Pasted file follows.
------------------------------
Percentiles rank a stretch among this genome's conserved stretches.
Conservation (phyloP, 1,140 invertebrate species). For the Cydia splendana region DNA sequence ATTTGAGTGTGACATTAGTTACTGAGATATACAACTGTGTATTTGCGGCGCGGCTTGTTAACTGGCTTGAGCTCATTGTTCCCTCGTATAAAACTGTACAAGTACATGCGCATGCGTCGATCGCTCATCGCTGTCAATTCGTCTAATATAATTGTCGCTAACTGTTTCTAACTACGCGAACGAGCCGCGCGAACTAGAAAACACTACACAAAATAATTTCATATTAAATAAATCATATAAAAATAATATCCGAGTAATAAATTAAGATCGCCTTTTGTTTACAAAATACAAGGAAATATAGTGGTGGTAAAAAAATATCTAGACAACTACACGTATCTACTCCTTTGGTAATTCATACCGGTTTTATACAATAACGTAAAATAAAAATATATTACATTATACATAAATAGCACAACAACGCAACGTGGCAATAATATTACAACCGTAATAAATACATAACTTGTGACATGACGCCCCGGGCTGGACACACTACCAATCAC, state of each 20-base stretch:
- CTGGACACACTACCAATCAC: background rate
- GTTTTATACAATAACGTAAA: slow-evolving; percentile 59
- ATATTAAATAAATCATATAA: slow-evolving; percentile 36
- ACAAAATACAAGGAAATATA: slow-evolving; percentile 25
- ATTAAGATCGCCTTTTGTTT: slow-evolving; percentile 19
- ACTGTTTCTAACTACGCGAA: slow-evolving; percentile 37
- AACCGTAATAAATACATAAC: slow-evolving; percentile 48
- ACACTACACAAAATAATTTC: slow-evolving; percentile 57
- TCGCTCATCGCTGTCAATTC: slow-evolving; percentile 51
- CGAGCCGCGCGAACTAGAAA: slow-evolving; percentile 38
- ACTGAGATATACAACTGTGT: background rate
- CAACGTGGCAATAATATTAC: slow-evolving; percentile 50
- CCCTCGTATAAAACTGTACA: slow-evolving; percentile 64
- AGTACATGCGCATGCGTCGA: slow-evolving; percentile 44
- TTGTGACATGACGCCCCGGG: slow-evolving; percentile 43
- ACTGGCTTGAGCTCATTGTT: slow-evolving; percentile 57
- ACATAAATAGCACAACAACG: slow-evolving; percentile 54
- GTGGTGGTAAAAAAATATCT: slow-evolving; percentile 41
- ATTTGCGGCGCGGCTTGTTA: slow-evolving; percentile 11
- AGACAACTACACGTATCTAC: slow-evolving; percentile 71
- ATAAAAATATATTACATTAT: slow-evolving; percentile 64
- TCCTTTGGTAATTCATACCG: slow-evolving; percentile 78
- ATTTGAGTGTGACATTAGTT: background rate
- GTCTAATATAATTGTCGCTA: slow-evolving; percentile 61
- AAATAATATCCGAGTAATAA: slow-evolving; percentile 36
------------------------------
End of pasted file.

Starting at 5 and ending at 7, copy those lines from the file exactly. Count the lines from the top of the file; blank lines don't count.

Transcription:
- ATATTAAATAAATCATATAA: slow-evolving; percentile 36
- ACAAAATACAAGGAAATATA: slow-evolving; percentile 25
- ATTAAGATCGCCTTTTGTTT: slow-evolving; percentile 19